Wie eine 1608 wegen Blasphemie verhängte Exekution das eidgenössische Bündnis auf den Prüfstand stellte
Todeswürdiges Verschulden oder fataler Justizirrtum aufgrund religiöser Voreingenommenheit?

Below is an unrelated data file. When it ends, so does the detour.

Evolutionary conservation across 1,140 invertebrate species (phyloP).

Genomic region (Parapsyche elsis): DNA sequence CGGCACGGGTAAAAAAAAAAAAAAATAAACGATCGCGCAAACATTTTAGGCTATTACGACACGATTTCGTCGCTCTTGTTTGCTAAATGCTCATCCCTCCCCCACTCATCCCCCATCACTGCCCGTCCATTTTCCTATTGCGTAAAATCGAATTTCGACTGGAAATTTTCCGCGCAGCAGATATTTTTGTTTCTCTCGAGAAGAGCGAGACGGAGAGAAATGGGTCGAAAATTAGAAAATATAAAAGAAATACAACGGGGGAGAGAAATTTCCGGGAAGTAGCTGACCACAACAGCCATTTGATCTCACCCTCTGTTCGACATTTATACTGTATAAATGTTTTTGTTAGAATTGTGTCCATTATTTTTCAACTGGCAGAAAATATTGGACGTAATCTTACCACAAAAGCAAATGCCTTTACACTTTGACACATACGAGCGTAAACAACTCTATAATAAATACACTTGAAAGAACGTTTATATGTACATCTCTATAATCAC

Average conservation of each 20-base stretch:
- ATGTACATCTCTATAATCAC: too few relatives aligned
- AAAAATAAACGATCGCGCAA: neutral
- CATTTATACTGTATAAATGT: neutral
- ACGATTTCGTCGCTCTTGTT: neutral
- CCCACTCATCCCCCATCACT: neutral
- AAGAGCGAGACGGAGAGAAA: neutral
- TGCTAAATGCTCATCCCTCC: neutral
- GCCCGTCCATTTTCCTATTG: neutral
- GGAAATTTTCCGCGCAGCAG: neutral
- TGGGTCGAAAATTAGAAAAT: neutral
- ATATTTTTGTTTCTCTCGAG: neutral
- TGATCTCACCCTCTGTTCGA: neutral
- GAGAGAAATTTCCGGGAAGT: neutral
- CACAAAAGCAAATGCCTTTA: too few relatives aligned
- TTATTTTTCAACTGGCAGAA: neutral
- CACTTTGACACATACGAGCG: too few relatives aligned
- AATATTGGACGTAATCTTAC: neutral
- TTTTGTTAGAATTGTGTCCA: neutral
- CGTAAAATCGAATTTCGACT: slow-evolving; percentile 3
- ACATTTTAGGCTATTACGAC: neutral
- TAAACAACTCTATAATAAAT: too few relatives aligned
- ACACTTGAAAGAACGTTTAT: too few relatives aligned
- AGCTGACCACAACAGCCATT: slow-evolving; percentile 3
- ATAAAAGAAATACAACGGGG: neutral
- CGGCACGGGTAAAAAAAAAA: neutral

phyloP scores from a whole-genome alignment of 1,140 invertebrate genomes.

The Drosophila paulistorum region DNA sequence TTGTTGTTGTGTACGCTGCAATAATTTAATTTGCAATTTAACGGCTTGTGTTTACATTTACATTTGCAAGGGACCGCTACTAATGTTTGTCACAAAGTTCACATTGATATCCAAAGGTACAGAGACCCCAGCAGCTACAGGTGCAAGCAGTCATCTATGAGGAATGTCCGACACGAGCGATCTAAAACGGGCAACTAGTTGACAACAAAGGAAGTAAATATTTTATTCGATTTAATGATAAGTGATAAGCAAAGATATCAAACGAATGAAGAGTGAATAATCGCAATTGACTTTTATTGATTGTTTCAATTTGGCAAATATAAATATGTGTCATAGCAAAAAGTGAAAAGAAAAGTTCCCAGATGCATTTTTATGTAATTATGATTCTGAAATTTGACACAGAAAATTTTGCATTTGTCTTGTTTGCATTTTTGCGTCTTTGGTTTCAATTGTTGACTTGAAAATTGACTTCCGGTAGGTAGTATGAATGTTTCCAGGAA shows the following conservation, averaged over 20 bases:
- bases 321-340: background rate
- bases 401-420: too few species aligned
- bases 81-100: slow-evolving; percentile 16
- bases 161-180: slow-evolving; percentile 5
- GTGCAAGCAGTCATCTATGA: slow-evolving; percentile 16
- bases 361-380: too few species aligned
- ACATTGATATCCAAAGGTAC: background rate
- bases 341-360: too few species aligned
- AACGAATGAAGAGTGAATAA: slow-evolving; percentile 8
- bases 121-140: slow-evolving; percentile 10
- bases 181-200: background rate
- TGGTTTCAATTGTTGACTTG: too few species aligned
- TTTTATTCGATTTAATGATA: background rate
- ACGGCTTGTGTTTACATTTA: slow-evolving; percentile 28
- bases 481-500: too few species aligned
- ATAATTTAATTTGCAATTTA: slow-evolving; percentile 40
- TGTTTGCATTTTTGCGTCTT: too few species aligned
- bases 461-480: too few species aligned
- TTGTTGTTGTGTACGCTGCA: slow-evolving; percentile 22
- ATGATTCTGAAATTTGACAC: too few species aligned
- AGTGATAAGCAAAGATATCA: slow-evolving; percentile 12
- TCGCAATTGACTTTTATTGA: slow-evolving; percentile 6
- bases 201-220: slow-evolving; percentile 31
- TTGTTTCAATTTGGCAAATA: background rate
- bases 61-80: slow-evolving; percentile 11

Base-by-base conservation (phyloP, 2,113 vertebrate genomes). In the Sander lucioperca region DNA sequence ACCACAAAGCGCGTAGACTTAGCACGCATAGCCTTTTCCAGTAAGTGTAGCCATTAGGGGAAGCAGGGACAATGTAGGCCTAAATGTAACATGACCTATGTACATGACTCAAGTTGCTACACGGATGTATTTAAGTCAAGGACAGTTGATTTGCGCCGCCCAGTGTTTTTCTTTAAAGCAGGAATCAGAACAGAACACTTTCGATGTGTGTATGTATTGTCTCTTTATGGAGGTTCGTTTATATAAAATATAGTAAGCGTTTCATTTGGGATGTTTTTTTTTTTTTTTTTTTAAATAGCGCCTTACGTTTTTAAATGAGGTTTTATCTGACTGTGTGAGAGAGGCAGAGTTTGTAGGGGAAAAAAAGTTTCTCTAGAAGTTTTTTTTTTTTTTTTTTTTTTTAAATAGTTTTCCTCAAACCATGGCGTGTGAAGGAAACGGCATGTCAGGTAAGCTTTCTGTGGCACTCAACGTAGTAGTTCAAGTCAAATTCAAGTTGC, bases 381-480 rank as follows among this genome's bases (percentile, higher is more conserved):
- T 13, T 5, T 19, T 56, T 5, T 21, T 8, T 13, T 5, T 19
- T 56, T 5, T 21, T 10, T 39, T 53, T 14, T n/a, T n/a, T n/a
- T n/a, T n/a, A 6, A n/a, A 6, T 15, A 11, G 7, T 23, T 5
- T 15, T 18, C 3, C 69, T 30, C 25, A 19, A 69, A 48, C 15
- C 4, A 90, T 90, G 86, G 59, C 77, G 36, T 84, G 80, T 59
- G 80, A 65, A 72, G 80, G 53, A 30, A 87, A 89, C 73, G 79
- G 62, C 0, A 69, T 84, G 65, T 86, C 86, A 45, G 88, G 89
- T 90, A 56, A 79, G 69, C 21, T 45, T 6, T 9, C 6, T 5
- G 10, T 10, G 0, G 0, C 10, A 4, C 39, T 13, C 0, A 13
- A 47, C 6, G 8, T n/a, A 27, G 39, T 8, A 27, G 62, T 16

In September 1608, Martin Duvoysin, a reformed citizen of Basel, was accused of blasphemous speech in Sursee, Lucerne, and sentenced to death by beheading and cremation. Three Bernese who happened to be passing through witnessed the pronouncement of sentence and the execution which took place immediately afterwards. They were convinced that this sentence was not free of confessional resentment and that Martin Duvoysin had fallen innocently into the clutches of Sursee’s arbitrary justice. This assessment of the incident was made public by their spokesman Gabriel Hermann in two pamphlets, both of which were reprinted several times and caused a great uproar. The Basel church leader Johann Jakob Grynäus was also deeply convinced of Duvoysin’s innocence, which he expressed in a sermon that was also published in print. The grave accusation of judicial murder that circulated widely as a result of these writings forced the Sursee and Lucerne authorities to vehemently counter the accusation, which initially led to a months-long exchange of blows with the Basel and Bern councillors through diplomatic chan-nels, before Lucerne also had its justifications and counterattacks spread in several printed publications. The danger of a further escalation to the point of a full-blown quarrel between the two confessions was certainly in the air, and a Swiss Confederation divided into two camps would have had to worry seriously about its independence. It took the arbitration of the allies, who were not involved in the conflict, at the «gemeine Tagsatzung» of June 1609 to avert the threatening scenario just in time.